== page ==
Referring to the figures, drive or drill sub 1 is an elongated tubular member threaded at its upper end to engage drill pipe 2. The actual junction of the sub with the drill pipe'may be a threaded connection as particularly shown in Figure 1(b), or it maybe a welded joint, a bolted section or other equivalent device. The drill sub preferably has an internal diameter substantially equal to that of the drill pipe, and its outer diameter may be somewhat larger than the drill pipe in order to provide the sub with additional strength and ruggedness. The sub, it will be recognized, may be considered as a particular type of drill collar modified in the manner shown to meet the requirements of the invention.
Near the upper end and interiorly of drill sub 1 is a circumferential groove 4, which possesses a downwardly facing shoulder 5. The lower portion of the groove 6 is preferably tapered or inclined as illustrated for reasons that will be apparent later in this description.
A second peripheral groove 7 is provided in a drill sub 1 at a point intermediate its ends. This groove is provided with a lower upward facing shoulder 8 and an upper downward facing tapered shoulder 9 as illustrated. The lower end of drill sub 1 terminates in an inwardly tapered and downward facing shoulder 11, the angle of taper being selected in a manner to be considered later in this description. 4
along the line V-Y Spaced slightly above shoulder 11 is a third groove 3 4 which extends around the inner periphery of drill sub 1. The upper and lower ends of this groove are preferably tapered as shown, the lower taper or shoulder 12 defining a surface whose purpose will be clear later in this description.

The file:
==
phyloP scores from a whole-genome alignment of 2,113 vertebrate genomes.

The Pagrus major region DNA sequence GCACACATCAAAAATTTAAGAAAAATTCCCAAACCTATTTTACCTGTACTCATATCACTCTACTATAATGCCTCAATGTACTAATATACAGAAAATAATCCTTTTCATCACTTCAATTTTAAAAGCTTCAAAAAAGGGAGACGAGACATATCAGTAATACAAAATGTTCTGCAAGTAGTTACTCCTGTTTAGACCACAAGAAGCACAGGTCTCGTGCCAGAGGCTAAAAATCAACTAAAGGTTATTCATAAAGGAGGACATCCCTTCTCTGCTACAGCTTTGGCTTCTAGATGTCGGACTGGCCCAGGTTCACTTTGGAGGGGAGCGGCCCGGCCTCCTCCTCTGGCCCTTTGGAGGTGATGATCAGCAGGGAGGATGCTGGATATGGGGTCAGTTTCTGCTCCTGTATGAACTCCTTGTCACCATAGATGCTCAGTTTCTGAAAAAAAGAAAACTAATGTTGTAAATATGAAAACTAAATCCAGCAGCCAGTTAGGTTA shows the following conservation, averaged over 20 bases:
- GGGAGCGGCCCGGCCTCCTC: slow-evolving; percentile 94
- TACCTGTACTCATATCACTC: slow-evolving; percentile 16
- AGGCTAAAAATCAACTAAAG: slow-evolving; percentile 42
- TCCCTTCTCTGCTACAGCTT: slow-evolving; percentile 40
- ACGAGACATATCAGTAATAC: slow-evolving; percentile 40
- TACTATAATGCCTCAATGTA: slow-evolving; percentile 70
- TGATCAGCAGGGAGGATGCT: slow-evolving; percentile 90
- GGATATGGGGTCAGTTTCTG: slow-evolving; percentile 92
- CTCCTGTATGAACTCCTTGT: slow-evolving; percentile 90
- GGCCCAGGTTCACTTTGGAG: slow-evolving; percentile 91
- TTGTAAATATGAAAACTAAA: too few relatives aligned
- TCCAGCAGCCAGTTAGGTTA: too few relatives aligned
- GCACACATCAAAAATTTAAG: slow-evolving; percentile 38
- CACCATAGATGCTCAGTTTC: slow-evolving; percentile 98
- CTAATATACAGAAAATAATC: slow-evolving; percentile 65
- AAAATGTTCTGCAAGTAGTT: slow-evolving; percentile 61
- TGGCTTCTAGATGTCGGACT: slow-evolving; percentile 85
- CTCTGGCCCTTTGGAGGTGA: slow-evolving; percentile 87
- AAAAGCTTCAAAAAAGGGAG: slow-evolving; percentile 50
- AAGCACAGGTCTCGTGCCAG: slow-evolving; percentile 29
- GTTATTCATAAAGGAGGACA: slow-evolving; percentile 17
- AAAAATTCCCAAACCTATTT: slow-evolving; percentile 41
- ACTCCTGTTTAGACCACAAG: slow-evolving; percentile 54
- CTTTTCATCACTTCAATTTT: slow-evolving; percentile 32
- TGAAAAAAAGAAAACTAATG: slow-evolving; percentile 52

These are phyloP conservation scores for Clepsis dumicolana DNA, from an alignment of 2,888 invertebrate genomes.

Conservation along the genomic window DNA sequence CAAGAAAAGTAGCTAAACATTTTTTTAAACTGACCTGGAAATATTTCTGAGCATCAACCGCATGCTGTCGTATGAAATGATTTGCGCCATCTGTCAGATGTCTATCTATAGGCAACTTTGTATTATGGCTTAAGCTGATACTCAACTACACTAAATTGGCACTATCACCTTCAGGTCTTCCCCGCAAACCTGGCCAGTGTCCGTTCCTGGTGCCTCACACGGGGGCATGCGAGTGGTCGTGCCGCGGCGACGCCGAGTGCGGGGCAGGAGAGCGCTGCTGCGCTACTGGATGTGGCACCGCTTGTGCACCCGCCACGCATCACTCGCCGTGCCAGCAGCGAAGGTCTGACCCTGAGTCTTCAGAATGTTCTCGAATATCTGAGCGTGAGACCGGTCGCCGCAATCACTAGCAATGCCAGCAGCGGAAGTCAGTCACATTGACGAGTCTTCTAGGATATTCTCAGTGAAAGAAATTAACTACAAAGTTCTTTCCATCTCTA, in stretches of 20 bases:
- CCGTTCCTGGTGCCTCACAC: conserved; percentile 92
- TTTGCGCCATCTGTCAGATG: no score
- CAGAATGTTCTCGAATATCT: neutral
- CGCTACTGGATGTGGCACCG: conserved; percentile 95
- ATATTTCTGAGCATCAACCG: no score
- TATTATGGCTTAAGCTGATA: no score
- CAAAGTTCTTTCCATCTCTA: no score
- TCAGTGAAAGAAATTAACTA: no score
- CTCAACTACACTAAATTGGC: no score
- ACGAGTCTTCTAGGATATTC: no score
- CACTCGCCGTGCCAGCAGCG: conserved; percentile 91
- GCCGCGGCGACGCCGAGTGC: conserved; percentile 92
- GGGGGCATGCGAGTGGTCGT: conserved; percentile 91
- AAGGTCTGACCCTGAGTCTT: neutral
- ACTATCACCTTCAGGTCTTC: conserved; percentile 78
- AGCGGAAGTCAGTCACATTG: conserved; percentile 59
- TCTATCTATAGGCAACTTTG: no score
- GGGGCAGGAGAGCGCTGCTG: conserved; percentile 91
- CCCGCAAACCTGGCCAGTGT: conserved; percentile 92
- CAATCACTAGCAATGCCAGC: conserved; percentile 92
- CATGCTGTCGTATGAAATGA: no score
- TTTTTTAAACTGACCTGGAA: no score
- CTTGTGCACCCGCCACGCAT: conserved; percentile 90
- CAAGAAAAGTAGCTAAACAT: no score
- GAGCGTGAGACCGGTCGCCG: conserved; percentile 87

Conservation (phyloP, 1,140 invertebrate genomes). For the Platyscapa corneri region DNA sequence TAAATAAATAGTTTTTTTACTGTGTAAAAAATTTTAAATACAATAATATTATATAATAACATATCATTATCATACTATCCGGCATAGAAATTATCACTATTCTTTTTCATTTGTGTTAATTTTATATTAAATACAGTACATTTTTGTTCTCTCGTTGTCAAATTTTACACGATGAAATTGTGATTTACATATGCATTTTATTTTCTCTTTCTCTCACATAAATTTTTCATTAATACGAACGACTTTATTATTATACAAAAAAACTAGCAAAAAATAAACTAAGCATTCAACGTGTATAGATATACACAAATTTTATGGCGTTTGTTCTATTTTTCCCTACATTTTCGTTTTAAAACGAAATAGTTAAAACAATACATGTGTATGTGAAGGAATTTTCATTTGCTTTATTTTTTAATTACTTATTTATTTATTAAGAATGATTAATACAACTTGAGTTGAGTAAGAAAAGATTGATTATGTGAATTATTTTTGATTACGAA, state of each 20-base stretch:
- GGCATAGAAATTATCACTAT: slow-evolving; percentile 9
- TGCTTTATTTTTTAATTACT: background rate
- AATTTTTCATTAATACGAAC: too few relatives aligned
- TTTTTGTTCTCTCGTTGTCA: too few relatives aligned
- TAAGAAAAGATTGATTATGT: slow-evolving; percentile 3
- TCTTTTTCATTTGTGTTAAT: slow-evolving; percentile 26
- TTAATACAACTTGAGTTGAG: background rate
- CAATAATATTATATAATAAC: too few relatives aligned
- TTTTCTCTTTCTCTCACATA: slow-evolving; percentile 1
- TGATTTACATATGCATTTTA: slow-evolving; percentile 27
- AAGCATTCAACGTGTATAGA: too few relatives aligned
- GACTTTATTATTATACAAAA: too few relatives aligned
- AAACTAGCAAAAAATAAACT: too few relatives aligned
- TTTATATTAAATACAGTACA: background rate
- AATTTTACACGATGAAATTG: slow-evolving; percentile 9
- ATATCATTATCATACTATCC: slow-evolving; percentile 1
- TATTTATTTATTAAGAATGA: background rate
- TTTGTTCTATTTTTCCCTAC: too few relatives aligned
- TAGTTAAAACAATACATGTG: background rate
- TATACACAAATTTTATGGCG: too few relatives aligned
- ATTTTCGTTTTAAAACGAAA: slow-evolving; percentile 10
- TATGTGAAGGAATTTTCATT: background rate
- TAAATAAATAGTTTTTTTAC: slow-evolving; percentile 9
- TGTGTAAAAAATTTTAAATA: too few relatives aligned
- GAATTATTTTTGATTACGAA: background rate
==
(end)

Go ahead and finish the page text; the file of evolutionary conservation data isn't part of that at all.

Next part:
Disposed around the entire periphery of groove 3 are a plurality of longitudinally disposed and radially spaced splines 18. As will be apparent later these splines coact with mating splines on each one of the cutter elements to effect a positive drive relationship between the sub and the, cutter elements. The upper terminal ends of each. spline are preferably tapered and rounded so that the splines on the cutter elements may freely engage the splines on the sub.
Thus, drill sub 1 is essentially an elongated cylindrical 3 nally disposed circumferential grooves and shoulders, the purpose of which is to coordinate and coact with various other parts of the apparatus to be considered next.
Fitting Within drill sub 1 is tubular mandrel 13 which carries cutter elements 100, packer assembly 14, lower latches 15, and upper latches 16. A central passageway 17 extends vertically throughout the mandrel and provides means for transmitting drilling mud or other fluids from the interior of the drill string to the cutter ele ments of the bit. The lower end of this passageway preferably terminates in the form of a jet for better directing the drilling mud or other fluid at high velocity against the bit.
The outer surface of the lower end of the mandrel 13 is preferably tapered somewhat to resemble a frustoconical wedge. This structural feature enables the mandrel to apply a wedging action against the cutter elements 100 when the cutter elements are expanded into a drilling position and engaged with the lower end of the drive sub. The cutters of the cutter elements, as illustrated, are preferably cone-type cutters. I
Disposed above the lower tapered portion of the mandrel and extending upwardly along the length of the sub, are elongated grooves or slots 20 which provide vertical runways for movement of slides 21 and 22. These elongated grooves do not extend the entire length of mandrel 13 but instead terminate below the packer assembly 14 at the shoulders 24.
The upper end of each slide is recessed internally with a cavity 23. Disposed within each cavity a latching dog 15, each dog being normally urged radially outward by means of springs or other equivalent resilient devices not shown. The dogs, it will be noted, are provided with shoulders at each vertical end which engage retaining shoulders on the slides, thereby retaining the dogs positively within the slides. The dogs themselves are preferably tapered on their outer and upper ends so as to enable them to disengage readily from sub 1, when such disengagement is desired.
Secured to the lower ends of the slides are elongated straps or equivalent supporting members 25 which are attached or secured to 'shanks 37 of cutter elements 100.
Each slide 21 and its attached strap lies within a elongated groove or slot 20 formed within the wall surface of mandrel 13. Thus, each slide and its attached strap is able to move in a vertical or longi'tudinalslidable manner relative to the mandrel.